What Does Gold Standard Mean?
A gold standard in clinical research and testing refers to a methodology or benchmark that has been designated as the most accurate for a specified test or process. When used in the context of laboratory testing for assessment or diagnosis, a gold standard test is the one accepted by most professionals as the most reliable and accurate.
Any other form of diagnostic or assessment test will be compared to and measured against this standard to determine its validity and usefulness.
In some instances, a simpler or less expensive test may be ordered prior to the use of a gold standard test. A gold standard test may then be used to confirm the accuracy of the results obtained from other methods.
WorkplaceTesting Explains Gold Standard
The term gold standard originated from the use of the metal, gold, as a measure of value in monetary systems. The term has since become synonymous for any standard which is deemed to be the best and most likely to produce predictable, stable results.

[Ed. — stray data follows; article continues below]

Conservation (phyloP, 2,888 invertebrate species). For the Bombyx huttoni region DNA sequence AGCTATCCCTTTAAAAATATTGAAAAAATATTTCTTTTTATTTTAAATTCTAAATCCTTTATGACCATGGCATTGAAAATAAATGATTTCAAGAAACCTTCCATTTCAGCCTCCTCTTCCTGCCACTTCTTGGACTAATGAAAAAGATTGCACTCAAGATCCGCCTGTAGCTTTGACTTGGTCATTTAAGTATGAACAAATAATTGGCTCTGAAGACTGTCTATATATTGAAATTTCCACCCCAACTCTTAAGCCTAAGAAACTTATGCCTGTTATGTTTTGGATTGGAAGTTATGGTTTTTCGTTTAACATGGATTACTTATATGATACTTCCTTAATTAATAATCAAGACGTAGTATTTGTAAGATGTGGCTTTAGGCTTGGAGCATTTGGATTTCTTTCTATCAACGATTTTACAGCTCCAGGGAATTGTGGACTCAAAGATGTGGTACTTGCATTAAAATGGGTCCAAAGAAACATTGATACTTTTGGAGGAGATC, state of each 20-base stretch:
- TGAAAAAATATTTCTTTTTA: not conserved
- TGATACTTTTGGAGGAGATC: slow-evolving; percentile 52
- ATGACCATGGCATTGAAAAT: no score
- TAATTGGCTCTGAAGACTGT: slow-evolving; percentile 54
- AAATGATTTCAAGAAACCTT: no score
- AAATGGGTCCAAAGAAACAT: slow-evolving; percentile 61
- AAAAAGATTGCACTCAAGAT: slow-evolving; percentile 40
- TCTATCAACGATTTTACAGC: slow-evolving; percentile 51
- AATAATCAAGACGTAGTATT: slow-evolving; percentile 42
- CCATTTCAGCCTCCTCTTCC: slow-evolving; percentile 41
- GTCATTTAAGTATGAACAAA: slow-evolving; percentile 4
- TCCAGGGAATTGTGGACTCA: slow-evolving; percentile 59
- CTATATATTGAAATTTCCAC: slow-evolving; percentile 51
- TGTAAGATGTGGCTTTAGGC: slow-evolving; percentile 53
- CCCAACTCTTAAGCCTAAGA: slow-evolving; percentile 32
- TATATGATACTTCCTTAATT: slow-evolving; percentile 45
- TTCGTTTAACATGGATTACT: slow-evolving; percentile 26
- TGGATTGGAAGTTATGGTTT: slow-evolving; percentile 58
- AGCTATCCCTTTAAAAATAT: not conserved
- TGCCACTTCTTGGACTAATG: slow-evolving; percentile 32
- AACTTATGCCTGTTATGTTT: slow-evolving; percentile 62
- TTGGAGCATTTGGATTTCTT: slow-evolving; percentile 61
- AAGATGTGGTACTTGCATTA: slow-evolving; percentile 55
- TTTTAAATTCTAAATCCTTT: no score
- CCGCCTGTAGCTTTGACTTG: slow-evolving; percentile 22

In clinical research and testing, researchers, regulatory agencies, or professional organizations often designated a particular test or method as the gold standard for evaluating a substance, condition or other matter. For example, the U.S. Department of Transportation (DOT), Substance Abuse & Mental Health Services Administration (SAMHSA), and other federal agencies determine which tests, such as the urine drug test, will be used as gold standards for workplace drug and alcohol testing.
Gold standards receive this designation after thorough evaluation and confirmation of the method's accuracy. This accepted standard is then used to evaluate any subsequently developed methods or tests. For example, while blood and skin tests may be used to diagnose food allergies, the more time-consuming double-blinded, placebo-controlled oral food challenge is considered the gold standard. Results of other food allergy tests may be confirmed using an oral food challenge.